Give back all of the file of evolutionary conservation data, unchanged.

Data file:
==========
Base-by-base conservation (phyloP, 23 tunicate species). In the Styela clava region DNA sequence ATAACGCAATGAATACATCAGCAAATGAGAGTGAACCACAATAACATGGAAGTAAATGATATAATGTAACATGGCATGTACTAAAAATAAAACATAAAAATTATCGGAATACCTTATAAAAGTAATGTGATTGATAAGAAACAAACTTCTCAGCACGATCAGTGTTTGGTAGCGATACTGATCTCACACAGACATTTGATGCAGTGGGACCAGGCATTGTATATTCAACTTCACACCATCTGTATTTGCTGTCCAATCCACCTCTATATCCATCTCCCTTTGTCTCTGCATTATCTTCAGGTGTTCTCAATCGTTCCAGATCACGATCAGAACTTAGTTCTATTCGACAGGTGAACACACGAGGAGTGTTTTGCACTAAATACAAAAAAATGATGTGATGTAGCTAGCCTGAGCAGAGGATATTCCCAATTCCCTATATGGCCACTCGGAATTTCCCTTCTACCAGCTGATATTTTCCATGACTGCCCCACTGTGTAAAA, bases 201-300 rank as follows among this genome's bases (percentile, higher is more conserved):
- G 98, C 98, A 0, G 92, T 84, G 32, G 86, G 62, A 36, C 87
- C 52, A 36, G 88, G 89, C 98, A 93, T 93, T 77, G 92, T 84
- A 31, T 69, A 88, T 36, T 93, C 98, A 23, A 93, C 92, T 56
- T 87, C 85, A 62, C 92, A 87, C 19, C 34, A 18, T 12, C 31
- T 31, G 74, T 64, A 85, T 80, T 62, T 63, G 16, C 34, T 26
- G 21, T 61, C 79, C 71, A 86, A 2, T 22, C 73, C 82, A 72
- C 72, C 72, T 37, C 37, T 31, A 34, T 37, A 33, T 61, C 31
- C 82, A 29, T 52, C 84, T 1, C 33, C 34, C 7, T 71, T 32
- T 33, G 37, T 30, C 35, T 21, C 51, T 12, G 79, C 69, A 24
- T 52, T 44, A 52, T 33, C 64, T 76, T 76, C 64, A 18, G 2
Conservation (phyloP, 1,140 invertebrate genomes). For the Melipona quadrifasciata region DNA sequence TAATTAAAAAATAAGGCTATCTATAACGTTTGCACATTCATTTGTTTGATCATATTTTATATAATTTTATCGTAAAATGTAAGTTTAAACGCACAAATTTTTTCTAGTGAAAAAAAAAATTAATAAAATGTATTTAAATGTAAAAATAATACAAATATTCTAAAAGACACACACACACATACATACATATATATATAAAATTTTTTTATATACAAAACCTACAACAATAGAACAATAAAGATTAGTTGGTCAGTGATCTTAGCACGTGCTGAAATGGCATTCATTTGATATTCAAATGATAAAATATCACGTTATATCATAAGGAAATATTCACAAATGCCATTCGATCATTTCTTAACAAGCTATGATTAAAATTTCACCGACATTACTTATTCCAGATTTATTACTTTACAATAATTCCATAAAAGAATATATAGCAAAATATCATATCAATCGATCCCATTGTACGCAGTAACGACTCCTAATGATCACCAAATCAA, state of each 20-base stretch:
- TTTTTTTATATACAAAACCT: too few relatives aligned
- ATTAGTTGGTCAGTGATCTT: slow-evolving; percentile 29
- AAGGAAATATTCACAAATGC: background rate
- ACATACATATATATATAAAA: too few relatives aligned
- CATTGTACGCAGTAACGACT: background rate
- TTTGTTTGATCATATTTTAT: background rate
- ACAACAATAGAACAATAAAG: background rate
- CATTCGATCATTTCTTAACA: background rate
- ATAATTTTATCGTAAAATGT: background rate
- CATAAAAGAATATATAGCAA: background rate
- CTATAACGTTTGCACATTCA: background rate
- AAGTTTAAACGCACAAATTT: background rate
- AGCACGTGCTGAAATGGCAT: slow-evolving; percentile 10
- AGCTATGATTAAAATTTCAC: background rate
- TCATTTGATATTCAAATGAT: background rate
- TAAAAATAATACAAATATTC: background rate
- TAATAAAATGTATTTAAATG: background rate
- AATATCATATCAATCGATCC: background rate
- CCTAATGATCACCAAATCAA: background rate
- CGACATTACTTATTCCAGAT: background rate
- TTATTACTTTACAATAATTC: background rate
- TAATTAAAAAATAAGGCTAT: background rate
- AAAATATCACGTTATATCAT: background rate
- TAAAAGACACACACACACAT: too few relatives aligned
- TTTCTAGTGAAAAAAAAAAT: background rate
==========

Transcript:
Base-by-base conservation (phyloP, 23 tunicate species). In the Styela clava region DNA sequence ATAACGCAATGAATACATCAGCAAATGAGAGTGAACCACAATAACATGGAAGTAAATGATATAATGTAACATGGCATGTACTAAAAATAAAACATAAAAATTATCGGAATACCTTATAAAAGTAATGTGATTGATAAGAAACAAACTTCTCAGCACGATCAGTGTTTGGTAGCGATACTGATCTCACACAGACATTTGATGCAGTGGGACCAGGCATTGTATATTCAACTTCACACCATCTGTATTTGCTGTCCAATCCACCTCTATATCCATCTCCCTTTGTCTCTGCATTATCTTCAGGTGTTCTCAATCGTTCCAGATCACGATCAGAACTTAGTTCTATTCGACAGGTGAACACACGAGGAGTGTTTTGCACTAAATACAAAAAAATGATGTGATGTAGCTAGCCTGAGCAGAGGATATTCCCAATTCCCTATATGGCCACTCGGAATTTCCCTTCTACCAGCTGATATTTTCCATGACTGCCCCACTGTGTAAAA, bases 201-300 rank as follows among this genome's bases (percentile, higher is more conserved):
- G 98, C 98, A 0, G 92, T 84, G 32, G 86, G 62, A 36, C 87
- C 52, A 36, G 88, G 89, C 98, A 93, T 93, T 77, G 92, T 84
- A 31, T 69, A 88, T 36, T 93, C 98, A 23, A 93, C 92, T 56
- T 87, C 85, A 62, C 92, A 87, C 19, C 34, A 18, T 12, C 31
- T 31, G 74, T 64, A 85, T 80, T 62, T 63, G 16, C 34, T 26
- G 21, T 61, C 79, C 71, A 86, A 2, T 22, C 73, C 82, A 72
- C 72, C 72, T 37, C 37, T 31, A 34, T 37, A 33, T 61, C 31
- C 82, A 29, T 52, C 84, T 1, C 33, C 34, C 7, T 71, T 32
- T 33, G 37, T 30, C 35, T 21, C 51, T 12, G 79, C 69, A 24
- T 52, T 44, A 52, T 33, C 64, T 76, T 76, C 64, A 18, G 2
Conservation (phyloP, 1,140 invertebrate genomes). For the Melipona quadrifasciata region DNA sequence TAATTAAAAAATAAGGCTATCTATAACGTTTGCACATTCATTTGTTTGATCATATTTTATATAATTTTATCGTAAAATGTAAGTTTAAACGCACAAATTTTTTCTAGTGAAAAAAAAAATTAATAAAATGTATTTAAATGTAAAAATAATACAAATATTCTAAAAGACACACACACACATACATACATATATATATAAAATTTTTTTATATACAAAACCTACAACAATAGAACAATAAAGATTAGTTGGTCAGTGATCTTAGCACGTGCTGAAATGGCATTCATTTGATATTCAAATGATAAAATATCACGTTATATCATAAGGAAATATTCACAAATGCCATTCGATCATTTCTTAACAAGCTATGATTAAAATTTCACCGACATTACTTATTCCAGATTTATTACTTTACAATAATTCCATAAAAGAATATATAGCAAAATATCATATCAATCGATCCCATTGTACGCAGTAACGACTCCTAATGATCACCAAATCAA, state of each 20-base stretch:
- TTTTTTTATATACAAAACCT: too few relatives aligned
- ATTAGTTGGTCAGTGATCTT: slow-evolving; percentile 29
- AAGGAAATATTCACAAATGC: background rate
- ACATACATATATATATAAAA: too few relatives aligned
- CATTGTACGCAGTAACGACT: background rate
- TTTGTTTGATCATATTTTAT: background rate
- ACAACAATAGAACAATAAAG: background rate
- CATTCGATCATTTCTTAACA: background rate
- ATAATTTTATCGTAAAATGT: background rate
- CATAAAAGAATATATAGCAA: background rate
- CTATAACGTTTGCACATTCA: background rate
- AAGTTTAAACGCACAAATTT: background rate
- AGCACGTGCTGAAATGGCAT: slow-evolving; percentile 10
- AGCTATGATTAAAATTTCAC: background rate
- TCATTTGATATTCAAATGAT: background rate
- TAAAAATAATACAAATATTC: background rate
- TAATAAAATGTATTTAAATG: background rate
- AATATCATATCAATCGATCC: background rate
- CCTAATGATCACCAAATCAA: background rate
- CGACATTACTTATTCCAGAT: background rate
- TTATTACTTTACAATAATTC: background rate
- TAATTAAAAAATAAGGCTAT: background rate
- AAAATATCACGTTATATCAT: background rate
- TAAAAGACACACACACACAT: too few relatives aligned
- TTTCTAGTGAAAAAAAAAAT: background rate